When Agent Orange was first used as a defoliant in Vietnam, the government and chemical companies were fully aware of the health risks that were caused by exposure. The herbicide used contained a higher concentration of dioxin than the ‘normal’ version, but because it was being used on “enemies,” no one was overly concerned. However, the reality was that thousands of veterans and even more Vietnamese civilians were being directly exposed to this herbicide over a span of about six years. The Chicago Tribune recently uncovered these long-kept secrets in order to provide social justice to the veterans and civilians that needed it most.
There are records dating back as early as 1955 that show Boehringer, a German chemical company, had started contacting US based Dow Chemical Company about chloracne and liver problems showing up in a plant that made 2,4,5-T – which was the ingredient in Agent Orange contaminated with dioxin. Once Boehringer discovered its workers were getting sick, production was brought to a halt and parts of the factory were dismantled; they remained closed for three years to study the problem before resuming production of 2,4,5-T. By completing this study, Boehringer was able to determine “that dioxin was the culprit and that they could limit contamination by cooking the chemicals at lower temperatures, which would slow production,” (Grotto, Jones 2009). US chemical companies did not follow the actions of this German chemical company, and remained open despite Boehringer’s findings.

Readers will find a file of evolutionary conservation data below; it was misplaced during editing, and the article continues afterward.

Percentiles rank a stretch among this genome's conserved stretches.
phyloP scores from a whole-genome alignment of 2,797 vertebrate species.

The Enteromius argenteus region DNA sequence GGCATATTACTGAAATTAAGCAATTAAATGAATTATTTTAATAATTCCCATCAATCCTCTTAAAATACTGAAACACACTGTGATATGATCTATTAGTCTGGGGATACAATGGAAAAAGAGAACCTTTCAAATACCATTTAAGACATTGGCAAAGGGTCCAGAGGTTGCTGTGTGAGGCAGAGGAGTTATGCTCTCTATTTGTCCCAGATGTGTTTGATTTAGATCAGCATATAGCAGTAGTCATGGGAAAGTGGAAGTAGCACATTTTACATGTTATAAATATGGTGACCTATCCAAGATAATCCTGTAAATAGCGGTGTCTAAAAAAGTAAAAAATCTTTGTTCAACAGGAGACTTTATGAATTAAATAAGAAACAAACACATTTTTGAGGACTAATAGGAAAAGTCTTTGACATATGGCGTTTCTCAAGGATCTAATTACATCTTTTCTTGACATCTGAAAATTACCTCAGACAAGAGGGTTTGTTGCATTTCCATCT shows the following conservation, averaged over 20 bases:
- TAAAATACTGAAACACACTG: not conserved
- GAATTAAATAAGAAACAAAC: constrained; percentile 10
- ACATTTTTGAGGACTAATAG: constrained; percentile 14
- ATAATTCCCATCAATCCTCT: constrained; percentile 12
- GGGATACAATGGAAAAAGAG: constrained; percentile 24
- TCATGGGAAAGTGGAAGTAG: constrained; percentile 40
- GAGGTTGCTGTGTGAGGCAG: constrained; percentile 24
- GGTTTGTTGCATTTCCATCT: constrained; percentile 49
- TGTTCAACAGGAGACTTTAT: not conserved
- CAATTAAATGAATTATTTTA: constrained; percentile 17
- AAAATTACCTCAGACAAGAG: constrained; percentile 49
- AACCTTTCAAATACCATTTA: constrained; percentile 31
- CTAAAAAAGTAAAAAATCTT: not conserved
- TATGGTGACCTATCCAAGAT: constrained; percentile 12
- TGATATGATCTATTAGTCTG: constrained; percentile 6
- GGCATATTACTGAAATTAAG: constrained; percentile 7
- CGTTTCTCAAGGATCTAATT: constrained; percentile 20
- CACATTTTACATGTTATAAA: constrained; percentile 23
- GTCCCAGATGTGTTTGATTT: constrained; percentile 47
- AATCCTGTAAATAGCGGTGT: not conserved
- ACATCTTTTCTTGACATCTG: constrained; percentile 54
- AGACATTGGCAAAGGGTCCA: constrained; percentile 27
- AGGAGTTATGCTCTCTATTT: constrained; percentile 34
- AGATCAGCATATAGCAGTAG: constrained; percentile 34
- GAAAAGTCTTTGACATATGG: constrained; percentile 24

There had been more than 300 million gallons of the chemical compounds found in Agent Orange used domestically since 1947, and the formulations for Vietnam were even more concentrated and contained more dioxin. Dow Chemical Company had been sharing the information they had about health issues with the military and the potential hazards it posed to workers as early as 1949, but the military failed to share this information with the personnel responsible for overseeing the defoliation in Vietnam. It wasn’t until 1970, after a study for the National Institutes of Health showing birth defects in laboratory animals as a result of being exposed to 2,4,5-T, did the military stop using Agent Orange.
Vietnam veterans have had very little luck during their legal battles for compensation for health issues they’ve had to deal with as a result. Not only are Vietnam veterans speaking out against the chemical companies, but Vietnamese citizens are looking for compensation as well. Since the first of the lawsuits that were brought to court, chemical companies have argued they are immune from legal action under laws protecting government contractors. Companies are still trying to avoid involvement, and the question of whether health costs associated with birth defects seen in children of veterans will be covered is still being debated.
For More Information:
Grotto, Jason, and Tim Jones. "Agent Orange's lethal legacy: Defoliants more dangerous than they had to be." Chicago Tribune. 19 Dec. 2009. http://www.chicagotribune.com/health/agentorange/chi-agent-orange-dioxindec17,0,2121785,full.story